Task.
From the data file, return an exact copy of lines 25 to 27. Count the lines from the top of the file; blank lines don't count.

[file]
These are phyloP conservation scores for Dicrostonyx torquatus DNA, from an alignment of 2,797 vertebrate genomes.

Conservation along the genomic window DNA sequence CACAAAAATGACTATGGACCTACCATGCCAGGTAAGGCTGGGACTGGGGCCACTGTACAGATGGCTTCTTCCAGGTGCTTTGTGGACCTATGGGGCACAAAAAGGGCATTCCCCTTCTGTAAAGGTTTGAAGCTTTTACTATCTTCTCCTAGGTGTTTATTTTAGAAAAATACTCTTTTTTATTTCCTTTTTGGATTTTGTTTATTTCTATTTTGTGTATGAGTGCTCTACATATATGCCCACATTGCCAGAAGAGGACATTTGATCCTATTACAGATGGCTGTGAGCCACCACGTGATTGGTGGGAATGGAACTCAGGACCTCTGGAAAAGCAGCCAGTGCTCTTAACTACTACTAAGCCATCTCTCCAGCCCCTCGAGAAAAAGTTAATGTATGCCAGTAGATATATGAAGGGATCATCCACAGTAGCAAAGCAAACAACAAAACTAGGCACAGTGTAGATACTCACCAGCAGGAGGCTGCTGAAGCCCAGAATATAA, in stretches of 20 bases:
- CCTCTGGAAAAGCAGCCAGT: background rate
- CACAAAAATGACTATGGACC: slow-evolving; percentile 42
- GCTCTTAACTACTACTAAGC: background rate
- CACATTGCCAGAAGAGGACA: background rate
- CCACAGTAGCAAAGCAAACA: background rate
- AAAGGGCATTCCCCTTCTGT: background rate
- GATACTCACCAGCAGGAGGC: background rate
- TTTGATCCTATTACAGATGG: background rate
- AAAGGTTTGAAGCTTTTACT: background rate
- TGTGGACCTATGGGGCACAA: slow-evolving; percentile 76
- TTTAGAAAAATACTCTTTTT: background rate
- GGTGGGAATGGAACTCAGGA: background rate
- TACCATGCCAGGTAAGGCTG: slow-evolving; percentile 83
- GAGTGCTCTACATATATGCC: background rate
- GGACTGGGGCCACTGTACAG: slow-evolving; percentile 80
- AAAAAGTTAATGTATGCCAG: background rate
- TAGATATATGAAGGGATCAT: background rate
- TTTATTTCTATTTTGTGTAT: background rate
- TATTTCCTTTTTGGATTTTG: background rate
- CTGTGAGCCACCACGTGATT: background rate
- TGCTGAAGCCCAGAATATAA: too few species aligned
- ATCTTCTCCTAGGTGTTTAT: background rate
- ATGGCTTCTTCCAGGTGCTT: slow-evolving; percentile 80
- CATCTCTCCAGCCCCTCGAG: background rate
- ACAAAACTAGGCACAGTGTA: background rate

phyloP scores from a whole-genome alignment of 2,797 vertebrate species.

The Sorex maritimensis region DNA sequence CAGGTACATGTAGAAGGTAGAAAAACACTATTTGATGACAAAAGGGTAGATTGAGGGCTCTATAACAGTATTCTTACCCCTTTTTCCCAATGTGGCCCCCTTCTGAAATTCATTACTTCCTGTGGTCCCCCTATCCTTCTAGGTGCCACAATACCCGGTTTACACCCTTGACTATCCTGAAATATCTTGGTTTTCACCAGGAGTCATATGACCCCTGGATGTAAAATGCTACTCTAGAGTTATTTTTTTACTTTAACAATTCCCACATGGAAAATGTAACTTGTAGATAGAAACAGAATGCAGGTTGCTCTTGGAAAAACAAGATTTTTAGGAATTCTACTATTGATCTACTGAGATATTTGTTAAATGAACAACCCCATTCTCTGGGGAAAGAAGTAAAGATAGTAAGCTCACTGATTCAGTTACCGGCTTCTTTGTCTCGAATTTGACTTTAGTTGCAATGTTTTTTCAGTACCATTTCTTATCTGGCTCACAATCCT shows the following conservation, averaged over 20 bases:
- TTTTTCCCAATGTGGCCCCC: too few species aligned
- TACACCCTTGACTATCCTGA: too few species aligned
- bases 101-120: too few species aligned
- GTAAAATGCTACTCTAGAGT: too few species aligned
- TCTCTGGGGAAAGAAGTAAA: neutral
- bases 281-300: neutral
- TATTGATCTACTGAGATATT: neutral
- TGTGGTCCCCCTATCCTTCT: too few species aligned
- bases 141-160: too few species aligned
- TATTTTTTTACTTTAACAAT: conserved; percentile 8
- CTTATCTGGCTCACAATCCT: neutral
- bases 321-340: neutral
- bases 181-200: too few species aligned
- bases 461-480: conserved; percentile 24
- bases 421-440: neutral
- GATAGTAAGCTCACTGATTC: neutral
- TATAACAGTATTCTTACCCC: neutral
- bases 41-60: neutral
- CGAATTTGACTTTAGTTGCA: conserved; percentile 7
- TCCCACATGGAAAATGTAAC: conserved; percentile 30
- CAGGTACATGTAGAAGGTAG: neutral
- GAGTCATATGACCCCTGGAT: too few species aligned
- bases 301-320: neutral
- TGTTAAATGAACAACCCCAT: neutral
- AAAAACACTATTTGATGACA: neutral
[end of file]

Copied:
- ATGGCTTCTTCCAGGTGCTT: slow-evolving; percentile 80
- CATCTCTCCAGCCCCTCGAG: background rate
- ACAAAACTAGGCACAGTGTA: background rate